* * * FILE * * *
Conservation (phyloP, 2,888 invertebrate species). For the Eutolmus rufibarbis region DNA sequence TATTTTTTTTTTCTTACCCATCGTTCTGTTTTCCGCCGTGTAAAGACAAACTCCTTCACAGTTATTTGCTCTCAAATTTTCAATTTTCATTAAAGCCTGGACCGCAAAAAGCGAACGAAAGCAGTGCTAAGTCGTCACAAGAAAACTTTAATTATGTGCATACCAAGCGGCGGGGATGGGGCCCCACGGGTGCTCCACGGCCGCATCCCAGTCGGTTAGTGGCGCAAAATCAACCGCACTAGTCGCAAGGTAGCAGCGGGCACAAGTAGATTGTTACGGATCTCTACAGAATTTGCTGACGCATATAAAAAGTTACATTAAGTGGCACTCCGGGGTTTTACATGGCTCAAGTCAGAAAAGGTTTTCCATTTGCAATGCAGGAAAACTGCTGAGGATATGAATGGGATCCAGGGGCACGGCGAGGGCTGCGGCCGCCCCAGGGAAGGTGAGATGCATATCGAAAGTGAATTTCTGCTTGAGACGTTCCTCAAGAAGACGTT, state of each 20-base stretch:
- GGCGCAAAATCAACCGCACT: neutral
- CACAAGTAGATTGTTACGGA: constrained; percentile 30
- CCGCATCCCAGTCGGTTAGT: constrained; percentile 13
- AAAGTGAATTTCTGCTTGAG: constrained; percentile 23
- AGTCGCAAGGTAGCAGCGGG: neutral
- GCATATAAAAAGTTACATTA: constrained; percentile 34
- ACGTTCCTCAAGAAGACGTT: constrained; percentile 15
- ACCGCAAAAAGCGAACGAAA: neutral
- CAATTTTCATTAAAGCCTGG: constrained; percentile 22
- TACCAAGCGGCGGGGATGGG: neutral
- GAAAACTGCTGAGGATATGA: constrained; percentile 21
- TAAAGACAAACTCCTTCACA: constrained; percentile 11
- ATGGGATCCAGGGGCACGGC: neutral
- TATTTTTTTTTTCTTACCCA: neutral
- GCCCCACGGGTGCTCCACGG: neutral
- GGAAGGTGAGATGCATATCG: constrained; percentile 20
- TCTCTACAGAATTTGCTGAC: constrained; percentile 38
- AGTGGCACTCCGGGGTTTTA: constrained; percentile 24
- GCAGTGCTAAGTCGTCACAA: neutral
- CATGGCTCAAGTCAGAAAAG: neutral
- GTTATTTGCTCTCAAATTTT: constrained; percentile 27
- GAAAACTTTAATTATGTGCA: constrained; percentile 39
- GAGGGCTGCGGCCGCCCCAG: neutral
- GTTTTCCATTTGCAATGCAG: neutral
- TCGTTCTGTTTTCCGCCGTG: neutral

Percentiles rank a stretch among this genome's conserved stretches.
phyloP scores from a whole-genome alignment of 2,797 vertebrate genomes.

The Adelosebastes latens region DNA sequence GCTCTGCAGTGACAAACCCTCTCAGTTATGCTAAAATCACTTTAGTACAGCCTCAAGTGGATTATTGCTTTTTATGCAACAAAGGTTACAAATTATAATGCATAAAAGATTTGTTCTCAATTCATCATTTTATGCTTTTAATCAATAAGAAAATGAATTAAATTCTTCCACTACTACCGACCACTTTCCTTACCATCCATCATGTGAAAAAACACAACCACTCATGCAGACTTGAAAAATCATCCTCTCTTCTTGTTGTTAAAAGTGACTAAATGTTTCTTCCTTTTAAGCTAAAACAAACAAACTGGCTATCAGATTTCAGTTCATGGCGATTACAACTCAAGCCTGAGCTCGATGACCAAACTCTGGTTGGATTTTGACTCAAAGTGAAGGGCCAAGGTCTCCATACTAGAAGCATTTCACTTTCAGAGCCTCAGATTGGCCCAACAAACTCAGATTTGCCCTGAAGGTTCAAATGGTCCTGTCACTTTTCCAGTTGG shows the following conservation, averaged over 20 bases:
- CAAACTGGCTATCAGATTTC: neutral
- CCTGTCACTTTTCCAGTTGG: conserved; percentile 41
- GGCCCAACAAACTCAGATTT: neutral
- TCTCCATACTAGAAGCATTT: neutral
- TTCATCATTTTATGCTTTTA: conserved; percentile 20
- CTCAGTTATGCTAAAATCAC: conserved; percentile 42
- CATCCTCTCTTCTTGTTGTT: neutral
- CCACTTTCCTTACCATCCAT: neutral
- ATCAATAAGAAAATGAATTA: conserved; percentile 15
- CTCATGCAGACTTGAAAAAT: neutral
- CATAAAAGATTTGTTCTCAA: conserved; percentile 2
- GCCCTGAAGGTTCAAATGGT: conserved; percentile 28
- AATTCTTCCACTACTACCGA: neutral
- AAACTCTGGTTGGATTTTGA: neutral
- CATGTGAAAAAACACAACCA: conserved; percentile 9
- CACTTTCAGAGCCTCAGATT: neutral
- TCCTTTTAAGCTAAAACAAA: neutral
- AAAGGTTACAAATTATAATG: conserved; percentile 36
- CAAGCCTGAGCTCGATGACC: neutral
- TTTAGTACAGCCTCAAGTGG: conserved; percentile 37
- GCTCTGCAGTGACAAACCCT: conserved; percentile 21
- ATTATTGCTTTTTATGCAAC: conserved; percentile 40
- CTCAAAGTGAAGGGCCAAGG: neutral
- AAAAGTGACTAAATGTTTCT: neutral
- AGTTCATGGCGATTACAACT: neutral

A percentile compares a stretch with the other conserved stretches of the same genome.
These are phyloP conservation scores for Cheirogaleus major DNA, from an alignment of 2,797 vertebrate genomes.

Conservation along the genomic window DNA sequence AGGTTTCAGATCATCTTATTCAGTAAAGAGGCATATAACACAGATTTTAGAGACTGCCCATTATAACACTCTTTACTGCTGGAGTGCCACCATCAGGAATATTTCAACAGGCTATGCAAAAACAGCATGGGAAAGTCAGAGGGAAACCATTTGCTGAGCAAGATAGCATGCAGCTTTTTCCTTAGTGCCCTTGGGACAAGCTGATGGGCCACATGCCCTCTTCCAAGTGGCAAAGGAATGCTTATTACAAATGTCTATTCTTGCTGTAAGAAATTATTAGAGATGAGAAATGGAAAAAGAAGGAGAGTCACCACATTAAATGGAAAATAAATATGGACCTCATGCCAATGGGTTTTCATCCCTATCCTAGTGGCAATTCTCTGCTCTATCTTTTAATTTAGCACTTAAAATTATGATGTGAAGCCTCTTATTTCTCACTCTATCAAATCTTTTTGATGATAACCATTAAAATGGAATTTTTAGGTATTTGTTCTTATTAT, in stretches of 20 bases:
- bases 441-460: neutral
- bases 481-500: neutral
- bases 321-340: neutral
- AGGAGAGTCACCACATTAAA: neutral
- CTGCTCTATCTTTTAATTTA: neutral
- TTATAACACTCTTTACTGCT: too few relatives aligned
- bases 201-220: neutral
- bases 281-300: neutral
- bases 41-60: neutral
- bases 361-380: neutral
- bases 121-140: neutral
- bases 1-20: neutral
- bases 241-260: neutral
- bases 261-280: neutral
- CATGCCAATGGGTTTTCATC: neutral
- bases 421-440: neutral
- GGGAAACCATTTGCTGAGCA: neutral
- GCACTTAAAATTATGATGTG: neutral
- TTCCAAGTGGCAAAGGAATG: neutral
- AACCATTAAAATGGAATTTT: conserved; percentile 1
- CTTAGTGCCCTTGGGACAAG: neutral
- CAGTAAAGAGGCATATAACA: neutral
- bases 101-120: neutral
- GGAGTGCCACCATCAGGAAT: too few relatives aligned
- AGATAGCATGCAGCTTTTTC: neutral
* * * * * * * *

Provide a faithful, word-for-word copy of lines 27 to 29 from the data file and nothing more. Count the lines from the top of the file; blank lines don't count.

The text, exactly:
Percentiles rank a stretch among this genome's conserved stretches.
phyloP scores from a whole-genome alignment of 2,797 vertebrate genomes.

The Adelosebastes latens region DNA sequence GCTCTGCAGTGACAAACCCTCTCAGTTATGCTAAAATCACTTTAGTACAGCCTCAAGTGGATTATTGCTTTTTATGCAACAAAGGTTACAAATTATAATGCATAAAAGATTTGTTCTCAATTCATCATTTTATGCTTTTAATCAATAAGAAAATGAATTAAATTCTTCCACTACTACCGACCACTTTCCTTACCATCCATCATGTGAAAAAACACAACCACTCATGCAGACTTGAAAAATCATCCTCTCTTCTTGTTGTTAAAAGTGACTAAATGTTTCTTCCTTTTAAGCTAAAACAAACAAACTGGCTATCAGATTTCAGTTCATGGCGATTACAACTCAAGCCTGAGCTCGATGACCAAACTCTGGTTGGATTTTGACTCAAAGTGAAGGGCCAAGGTCTCCATACTAGAAGCATTTCACTTTCAGAGCCTCAGATTGGCCCAACAAACTCAGATTTGCCCTGAAGGTTCAAATGGTCCTGTCACTTTTCCAGTTGG shows the following conservation, averaged over 20 bases: